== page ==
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After finishing my last long time project, the Farmer’s Wife quilt, I felt some kind of … loss. I loved to sew these small squares so much. Each different but yet united by the colour scheme I chose. And although I was overjoyed with the result—my latest quilt is always the best I ever made—I was rather sad when I realized that it was really over.

But then an idea popped into my head, I guess as a kind of compensation: I resolved to make a quilt with one of the 110 Farmer’s Wife patterns. I always wanted to have a quilt with a pattern that I already used in a sampler quilt. And what a wide range of patterns I had to choose from!

Plus, I long wanted to make a modern looking quilt. So I had an excuse to buy some new fabric—modern prints. And finally, making a mini quilt for my small flat seemed the right choice.

These three premises settled, I only had to choose a pattern. A hard decision. I skimmed through the book several times, looked at all the finished squares of my quilt, and finally picked the Single Wedding Star.

I used the wall beside my sewing space as a design wall and pinned every block to it as soon as it was finished. The predominant colour in the blocks is white, sashing and backing as well. I used an old pillow case my sister gave to me for this purpose. Old meaning many years old but still never used. She collects old fabric and luckily is equally eager to share it.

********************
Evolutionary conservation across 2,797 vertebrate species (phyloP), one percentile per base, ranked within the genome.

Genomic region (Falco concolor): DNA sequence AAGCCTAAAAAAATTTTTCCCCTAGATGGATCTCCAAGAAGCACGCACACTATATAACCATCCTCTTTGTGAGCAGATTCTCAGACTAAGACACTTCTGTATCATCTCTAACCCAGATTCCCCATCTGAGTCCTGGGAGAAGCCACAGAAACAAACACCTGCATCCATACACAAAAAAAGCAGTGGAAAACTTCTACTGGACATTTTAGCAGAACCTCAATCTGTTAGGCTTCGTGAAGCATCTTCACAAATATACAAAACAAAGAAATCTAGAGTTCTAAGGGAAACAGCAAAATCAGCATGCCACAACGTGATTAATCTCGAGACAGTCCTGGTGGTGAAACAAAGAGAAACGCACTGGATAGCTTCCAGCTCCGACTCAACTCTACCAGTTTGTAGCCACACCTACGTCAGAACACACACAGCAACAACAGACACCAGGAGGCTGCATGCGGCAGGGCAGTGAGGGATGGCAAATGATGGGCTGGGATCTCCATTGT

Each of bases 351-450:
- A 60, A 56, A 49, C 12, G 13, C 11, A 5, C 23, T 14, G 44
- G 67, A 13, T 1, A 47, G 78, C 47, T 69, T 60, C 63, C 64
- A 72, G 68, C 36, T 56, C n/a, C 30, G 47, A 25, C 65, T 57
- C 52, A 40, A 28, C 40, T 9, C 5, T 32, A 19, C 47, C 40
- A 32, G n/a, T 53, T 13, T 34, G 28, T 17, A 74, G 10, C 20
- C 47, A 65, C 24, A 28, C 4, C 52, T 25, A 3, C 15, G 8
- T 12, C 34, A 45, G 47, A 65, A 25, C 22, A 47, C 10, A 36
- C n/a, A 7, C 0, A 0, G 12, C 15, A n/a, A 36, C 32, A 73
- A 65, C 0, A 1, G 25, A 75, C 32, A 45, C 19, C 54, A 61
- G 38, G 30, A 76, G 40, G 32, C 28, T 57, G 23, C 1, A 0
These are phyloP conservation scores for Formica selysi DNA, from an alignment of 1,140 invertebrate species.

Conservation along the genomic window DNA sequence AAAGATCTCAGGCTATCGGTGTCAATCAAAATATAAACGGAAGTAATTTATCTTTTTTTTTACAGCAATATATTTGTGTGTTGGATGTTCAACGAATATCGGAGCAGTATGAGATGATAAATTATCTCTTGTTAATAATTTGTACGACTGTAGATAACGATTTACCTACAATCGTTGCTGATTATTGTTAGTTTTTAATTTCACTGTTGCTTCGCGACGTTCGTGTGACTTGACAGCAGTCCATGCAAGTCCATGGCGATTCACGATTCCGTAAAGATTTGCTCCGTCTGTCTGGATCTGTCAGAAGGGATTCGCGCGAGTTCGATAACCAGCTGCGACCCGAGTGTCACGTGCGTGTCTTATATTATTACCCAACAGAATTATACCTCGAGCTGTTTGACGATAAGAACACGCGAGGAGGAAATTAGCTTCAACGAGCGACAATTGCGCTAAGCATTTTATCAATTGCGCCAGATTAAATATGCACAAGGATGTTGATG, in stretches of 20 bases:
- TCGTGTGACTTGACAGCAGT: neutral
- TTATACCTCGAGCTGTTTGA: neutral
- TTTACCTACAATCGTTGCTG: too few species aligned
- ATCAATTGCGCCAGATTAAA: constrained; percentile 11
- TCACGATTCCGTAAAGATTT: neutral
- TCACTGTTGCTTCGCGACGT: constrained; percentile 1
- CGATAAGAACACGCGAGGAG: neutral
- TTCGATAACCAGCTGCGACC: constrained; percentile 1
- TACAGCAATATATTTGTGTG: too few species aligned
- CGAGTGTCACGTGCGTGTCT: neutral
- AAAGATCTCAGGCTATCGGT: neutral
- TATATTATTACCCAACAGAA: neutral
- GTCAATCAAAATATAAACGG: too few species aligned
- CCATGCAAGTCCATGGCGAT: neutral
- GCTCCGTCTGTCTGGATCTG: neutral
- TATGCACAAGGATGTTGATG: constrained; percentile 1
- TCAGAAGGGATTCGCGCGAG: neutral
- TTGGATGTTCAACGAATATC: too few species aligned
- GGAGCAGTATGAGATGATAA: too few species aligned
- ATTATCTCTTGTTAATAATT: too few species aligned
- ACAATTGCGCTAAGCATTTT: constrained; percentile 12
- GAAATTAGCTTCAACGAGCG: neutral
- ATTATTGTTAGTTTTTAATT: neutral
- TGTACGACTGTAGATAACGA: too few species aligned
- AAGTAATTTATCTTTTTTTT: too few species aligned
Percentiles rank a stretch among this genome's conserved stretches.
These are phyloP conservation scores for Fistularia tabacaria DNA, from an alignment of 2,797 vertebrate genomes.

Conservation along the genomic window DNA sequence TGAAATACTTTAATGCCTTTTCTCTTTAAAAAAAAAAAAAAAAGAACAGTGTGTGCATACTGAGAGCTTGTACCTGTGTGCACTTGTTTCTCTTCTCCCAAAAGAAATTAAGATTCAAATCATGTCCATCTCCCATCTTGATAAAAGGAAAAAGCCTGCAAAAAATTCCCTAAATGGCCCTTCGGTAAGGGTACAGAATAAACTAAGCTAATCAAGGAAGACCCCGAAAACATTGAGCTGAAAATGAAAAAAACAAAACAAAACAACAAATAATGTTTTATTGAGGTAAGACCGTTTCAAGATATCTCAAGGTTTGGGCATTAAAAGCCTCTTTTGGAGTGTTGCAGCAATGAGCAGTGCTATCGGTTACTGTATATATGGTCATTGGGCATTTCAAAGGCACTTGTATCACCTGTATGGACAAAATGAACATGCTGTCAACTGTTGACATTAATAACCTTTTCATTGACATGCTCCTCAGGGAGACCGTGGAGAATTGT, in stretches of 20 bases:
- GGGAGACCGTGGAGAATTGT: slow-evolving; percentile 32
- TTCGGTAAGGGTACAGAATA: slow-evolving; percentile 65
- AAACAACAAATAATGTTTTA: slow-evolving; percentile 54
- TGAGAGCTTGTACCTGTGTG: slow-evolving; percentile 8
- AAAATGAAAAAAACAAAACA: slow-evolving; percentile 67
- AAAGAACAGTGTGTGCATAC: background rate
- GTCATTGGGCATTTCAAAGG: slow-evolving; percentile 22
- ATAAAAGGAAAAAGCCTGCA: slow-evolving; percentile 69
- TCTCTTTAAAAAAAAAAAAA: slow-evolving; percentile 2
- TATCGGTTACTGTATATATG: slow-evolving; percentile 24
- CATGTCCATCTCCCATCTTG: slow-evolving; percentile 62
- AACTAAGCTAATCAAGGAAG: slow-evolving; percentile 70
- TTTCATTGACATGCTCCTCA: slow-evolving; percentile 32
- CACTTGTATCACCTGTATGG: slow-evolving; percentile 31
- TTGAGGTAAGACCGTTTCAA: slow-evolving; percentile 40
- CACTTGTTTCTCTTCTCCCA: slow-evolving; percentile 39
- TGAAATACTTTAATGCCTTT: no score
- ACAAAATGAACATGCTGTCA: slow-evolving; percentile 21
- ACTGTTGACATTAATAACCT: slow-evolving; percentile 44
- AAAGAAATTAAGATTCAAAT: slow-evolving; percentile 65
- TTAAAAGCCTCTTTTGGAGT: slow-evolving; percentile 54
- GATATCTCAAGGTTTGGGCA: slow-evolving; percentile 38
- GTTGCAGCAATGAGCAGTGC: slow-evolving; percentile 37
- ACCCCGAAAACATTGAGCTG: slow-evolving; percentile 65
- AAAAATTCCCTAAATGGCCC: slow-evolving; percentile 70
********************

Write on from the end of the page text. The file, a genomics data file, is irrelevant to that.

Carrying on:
(c) 2014 by hs

(c) 2014 by hs

I am always rather skeptical of using other fabric than quilting cottons but this one went very well. Against my own habit, I machine quilted the piece with diagonals in 1 inch intervals. And for the first time ever I used the “distance piece” that came along with my sewing machine, and it worked great. The finished quilt measures 18 inches in square.

(c) 2014 by hs

(c) 2014 by hs

Now I have a little Farmer’s Wife addition quilt hanging on my dining room wall. And since I bought too much fabric for this small project and had such a hard time choosing the pattern, I will certainly sew another mini quilt—and that you may safely call a Farmer’s Wife addiction.

(c) 2014 by hs

(c) 2014 by hs

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